Various authors have taken to Reddit, a social platform, to voice out some of their concerns about HOGC. In this article, we review some of the claims made in the various Reddit articles, fact-checking some of the claims and offering another side of the argument to give readers a more neutral perspective about HOGC.
No Affiliation to City Harvest Church
There has never been any mention by City Harvest Church that HOGC is their affiliate.
The pastors of City Harvest have never named themselves an affiliate of HOGC.
To date, there has been no evidence of any affiliation of any sort between HOGC and City Harvest Church. Unlike other churches which had the privilege of being supported by donations from its wealthy members, HOGC had to grow up with a crippling disadvantage – its initial members were mostly youths. In fact, Heart of God Church began as a small group of just five people in 1999, including Senior Pastors Tan Seow How and Pastor Lia. They built the church without any support from other pastors, and not even with any support from NCCS (National Council of Churches in Singapore), let alone any support from City Harvest Church. In their GenerationS book, the pastors recount their humble beginnings. Their first building was in a small industrial park with just 5 members. The senior pastors ran the church in the initial years without taking any salary.
Financial Standing – HOGC has very modest reserves compared to other churches
HOGC, as with all other churches and religious organisations in the world, survives from the donations and tithes from its own members. Being a large youth church, where the average age is 21, they do not have the financial privileges of having many wealthy members or millionaires. The rental expenses alone of their main service area the “Imaginarium” costs more than $3 million per year (from financial statements from Charity Portal). Staff expenses are kept low, as most of the staff are made up of volunteers. The church uses its financial reserves to support the local community and international humanitarian activities. It also has a fund for bursaries and scholarships for underprivileged youth members. Unlike wealthier churches, HOGC also has a low reserves ratio of only 1.22 years of expenses as reserves* , compared to the normal reserve ratio of around 6 in most other churches. They also have a low savings ratio of only 13.9% in 2018, as most of their income is used to pay for their operating expenses, their Heart Community Services, and other charitable causes. More information about their governance can be found here. Their full financial reports can be found at the Charity Portal.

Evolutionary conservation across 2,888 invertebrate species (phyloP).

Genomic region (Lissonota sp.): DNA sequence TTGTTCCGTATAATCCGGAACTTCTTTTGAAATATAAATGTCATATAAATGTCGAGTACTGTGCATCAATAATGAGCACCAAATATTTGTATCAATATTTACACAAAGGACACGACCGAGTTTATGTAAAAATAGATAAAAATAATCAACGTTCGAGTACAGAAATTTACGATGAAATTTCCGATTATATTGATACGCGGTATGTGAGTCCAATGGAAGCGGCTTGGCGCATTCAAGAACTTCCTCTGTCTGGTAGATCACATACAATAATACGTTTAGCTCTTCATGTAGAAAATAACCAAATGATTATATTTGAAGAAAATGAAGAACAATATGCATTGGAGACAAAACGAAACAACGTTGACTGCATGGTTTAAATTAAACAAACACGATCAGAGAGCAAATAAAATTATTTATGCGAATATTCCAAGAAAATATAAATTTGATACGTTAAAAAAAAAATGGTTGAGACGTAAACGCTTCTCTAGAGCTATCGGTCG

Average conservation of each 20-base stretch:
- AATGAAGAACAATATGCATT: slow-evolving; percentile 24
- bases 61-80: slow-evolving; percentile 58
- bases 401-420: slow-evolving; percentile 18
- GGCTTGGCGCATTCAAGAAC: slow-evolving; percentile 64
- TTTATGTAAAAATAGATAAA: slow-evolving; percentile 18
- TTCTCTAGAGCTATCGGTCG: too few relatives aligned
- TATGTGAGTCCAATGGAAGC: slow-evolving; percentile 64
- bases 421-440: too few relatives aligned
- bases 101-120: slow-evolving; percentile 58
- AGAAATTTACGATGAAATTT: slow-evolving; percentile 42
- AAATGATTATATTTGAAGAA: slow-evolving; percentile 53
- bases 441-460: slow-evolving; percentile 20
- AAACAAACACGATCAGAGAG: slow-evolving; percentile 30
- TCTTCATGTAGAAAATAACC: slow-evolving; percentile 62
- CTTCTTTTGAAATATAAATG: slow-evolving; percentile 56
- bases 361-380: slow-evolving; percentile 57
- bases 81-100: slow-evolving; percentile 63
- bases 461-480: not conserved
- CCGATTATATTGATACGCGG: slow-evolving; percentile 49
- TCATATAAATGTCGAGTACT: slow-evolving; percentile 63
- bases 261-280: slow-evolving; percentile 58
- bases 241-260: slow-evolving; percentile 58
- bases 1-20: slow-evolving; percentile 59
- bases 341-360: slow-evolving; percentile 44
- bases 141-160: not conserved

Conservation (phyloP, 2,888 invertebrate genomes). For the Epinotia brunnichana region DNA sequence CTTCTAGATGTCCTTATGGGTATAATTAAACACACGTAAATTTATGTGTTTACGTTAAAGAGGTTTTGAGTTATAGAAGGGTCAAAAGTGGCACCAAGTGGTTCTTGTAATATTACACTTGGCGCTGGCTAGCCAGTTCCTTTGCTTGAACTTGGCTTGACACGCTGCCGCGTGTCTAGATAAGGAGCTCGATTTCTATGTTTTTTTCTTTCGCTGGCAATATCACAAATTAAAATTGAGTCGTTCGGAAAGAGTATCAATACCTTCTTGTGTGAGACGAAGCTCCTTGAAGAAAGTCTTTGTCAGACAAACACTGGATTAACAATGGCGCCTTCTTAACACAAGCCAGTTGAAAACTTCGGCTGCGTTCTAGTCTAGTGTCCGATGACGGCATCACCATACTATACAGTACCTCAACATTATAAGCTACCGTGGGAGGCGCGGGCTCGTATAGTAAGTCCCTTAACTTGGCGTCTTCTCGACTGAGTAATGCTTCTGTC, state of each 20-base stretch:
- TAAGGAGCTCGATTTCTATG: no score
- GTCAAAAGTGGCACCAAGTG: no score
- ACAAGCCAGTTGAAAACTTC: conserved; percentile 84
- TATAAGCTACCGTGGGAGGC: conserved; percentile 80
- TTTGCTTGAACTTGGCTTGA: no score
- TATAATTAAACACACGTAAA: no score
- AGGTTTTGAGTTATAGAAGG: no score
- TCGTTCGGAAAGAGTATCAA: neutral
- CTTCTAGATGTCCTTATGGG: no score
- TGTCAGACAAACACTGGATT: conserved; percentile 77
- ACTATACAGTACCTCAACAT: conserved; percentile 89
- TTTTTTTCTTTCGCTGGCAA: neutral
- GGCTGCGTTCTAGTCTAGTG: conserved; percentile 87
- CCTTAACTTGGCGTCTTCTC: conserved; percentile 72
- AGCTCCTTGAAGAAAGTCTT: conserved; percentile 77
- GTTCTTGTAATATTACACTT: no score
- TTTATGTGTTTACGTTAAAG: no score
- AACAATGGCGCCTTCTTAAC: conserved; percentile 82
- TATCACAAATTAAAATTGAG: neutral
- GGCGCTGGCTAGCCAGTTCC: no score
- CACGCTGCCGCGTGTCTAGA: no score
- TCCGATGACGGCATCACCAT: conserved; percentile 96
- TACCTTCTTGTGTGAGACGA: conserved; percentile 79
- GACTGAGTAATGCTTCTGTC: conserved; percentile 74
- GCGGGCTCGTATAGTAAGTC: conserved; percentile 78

*According to their 2018 Annual Financial Reports which can be found from the Charity Portal
Here are some key financial numbers:
- Total Income was $13,859,213
- Total Expenses was $11,930,873
- Net surplus was $1,928,340
- Staff salaries were about $2,986,25
- Net equity was $14,651,543
Some key ratios to highlight: their net equity/expense ratio is only 1.22
We can compare this to New Creation Church: net equity/expense ratio of 5.92
This implies that Heart of God Church has a relatively modest level of reserves compared to their expenses (i.e they only had one year’s worth of expenses as reserves).
HOGC only has a savings ratio is around 13.9% ($1,982,340/$13,859,213)
New creation church has a savings ratio of around 25.7%
HOGC Has a Strong Culture of Excellence
HOGC has been called a cult, however, if you talk to church members and attend their services, Heart of God church members are known to hold a sense of pride in their church. This can be reasonably attributed to the high standards in a typical service. Youths are trained to serve with the highest level of excellence, with youths as young as 12, operating computers, cameras, lighting, screens, and learning to play instruments. This is due to their core belief that “the youth are leaders today not just tomorrow”.
Another core principle that is taken seriously in HOGC is that they use the church to build the people, instead of using people to build the church. The church invests a lot of resources in leadership development and pastoral care and even created a series of online modules that members can take, diving into various subjects as mental resilience, parenthood, relationships, personal finance, and emotional care.
The pastors are also known to be self-sacrificial, often donating large portions of their own money to support church-related causes. In 2012, Pastor Lia donated $1million of her own money from her cancer payout to the church. She also gave up a successful career as a journalist to be a Pastor, taking a huge pay cut. In fact, both pastors were taking no basic salary in their initial years.
For Pastor How, he also gave up $1million: In his case, his dad challenged him to give up his idea of being a pastor by offering him $1 million. Pastor How declined his offer, refusing the $1 million to start HOGC alongside Pastor Lia.